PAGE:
Encouraging students to ask questions, to conduct thoughtful experiments and even to get a bit messy in the lab are among the many joys Erin Flynn and Gretel von Bargen experience in their biology classes.
Later this summer, the two University of Washington College of Education alumni will visit the White House and be honored for their outstanding teaching as recipients of the Presidential Award for Excellence in Mathematics and Science Teaching. Awarded annually to a handful of the nation's most outstanding K-12 science and math teachers, the prestigious award honors educators who are empowering children to think critically and creatively about science, technology, engineering and math.
Flynn (MIT '05) began teaching biology at Sacred Hearts Academy in Honolulu in 2008 and has served as chair of its science department for the past three years. In her first year at the school, she helped prepare and implement a successful grant to transform teaching and learning to bring its students into the 21st century.
"The education of our girls is now much more student-driven, through project-based learning and inquiry," Flynn said. "There is a deliberate focus on our students learning the skills that will allow them to be successful for careers, and life, in this ever-changing world."
The opportunity to continually grow and improve her craft as a teacher inspires Flynn as she works with students.
"It can be a little messy sometimes in biology, but the learning experiences are so rich," she said. "The other aspect I enjoy is that teaching science allows for me to be a perpetual student, because our knowledge base is always changing."
For 13 years, von Bargen (MIT '02) has motivated students with engaging lessons and an infectious curiosity for biology.
She teaches 11th and 12th grade International Baccalaureate biology at Skyline High School in Sammamish and infuses classes with multiple interactive methods to support science learning, including music, dance, games and modeling. Her students regularly perform and analyze their own science experiments in the classroom and the field.
“I want my students to be engaged in their learning and to appreciate how inspiring the natural world can be," von Bargen said. "When I am enthusiastic about teaching, my students are enthusiastic about learning.”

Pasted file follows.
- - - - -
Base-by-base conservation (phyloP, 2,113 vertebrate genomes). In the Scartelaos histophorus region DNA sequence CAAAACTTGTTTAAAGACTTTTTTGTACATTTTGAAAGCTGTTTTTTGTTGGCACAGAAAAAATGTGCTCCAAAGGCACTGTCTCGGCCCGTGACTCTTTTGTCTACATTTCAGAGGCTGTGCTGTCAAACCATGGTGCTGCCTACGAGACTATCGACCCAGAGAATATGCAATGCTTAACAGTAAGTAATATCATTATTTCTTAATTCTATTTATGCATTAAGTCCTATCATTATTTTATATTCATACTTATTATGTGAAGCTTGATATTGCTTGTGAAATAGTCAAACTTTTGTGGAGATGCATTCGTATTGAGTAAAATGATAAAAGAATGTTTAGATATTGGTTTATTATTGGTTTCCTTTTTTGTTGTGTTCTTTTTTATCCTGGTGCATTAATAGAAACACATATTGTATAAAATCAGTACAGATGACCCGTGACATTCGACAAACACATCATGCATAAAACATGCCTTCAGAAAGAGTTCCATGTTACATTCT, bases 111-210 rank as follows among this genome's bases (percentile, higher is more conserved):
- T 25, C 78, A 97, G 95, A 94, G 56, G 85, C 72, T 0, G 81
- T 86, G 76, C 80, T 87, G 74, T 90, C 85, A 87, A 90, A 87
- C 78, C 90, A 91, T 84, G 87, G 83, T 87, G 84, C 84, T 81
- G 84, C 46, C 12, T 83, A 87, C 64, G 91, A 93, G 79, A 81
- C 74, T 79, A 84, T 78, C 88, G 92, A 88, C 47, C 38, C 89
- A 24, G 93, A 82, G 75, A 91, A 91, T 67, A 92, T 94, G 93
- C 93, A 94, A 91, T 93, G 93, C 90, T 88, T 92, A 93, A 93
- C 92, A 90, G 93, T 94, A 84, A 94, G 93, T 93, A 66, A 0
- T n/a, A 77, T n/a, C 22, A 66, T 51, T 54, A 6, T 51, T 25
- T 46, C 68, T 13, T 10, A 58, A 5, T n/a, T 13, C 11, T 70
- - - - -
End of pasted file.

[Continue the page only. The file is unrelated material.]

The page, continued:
In addition to her teaching, von Bargen facilitates the New Teacher Academy, a districtwide mentoring program for new secondary teachers in the Issaquah School District and serves as coach in two Skyline professional learning communities. She also serves on the Professional Educators Advisory Board for the UW College of Education.
"Mentoring and leading other teachers provides me the opportunity to help others while continuing my own professional growth," von Bargen said. "I believe strongly in the power of collegiality and constantly work with teachers in my school, my district, at a state level, nationally and globally to learn new techniques and to share knowledge of successful techniques with others, all with the hope of improving students' education."
Flynn pointed to her "Science Teaching and Learning" course in the UW's teacher education program as the foundation of her teaching philosophy today. Taught by professors Mark Windschitl and Jessica Thompson, Flynn said the course turned her understanding of how students best learn completely inside out.
"I remember a particular instance when Jessica pointed out to me that our role as teachers is not to disseminate information, rather, we are to build a safe learning environment where we allow students to ask their own questions, to explore, to explain their thinking and to build meaning from what they observe," Flynn said. "This was a major turning point that inspired me to change my approach entirely and, I believe, sent me on the path to where I am today with my teaching career."
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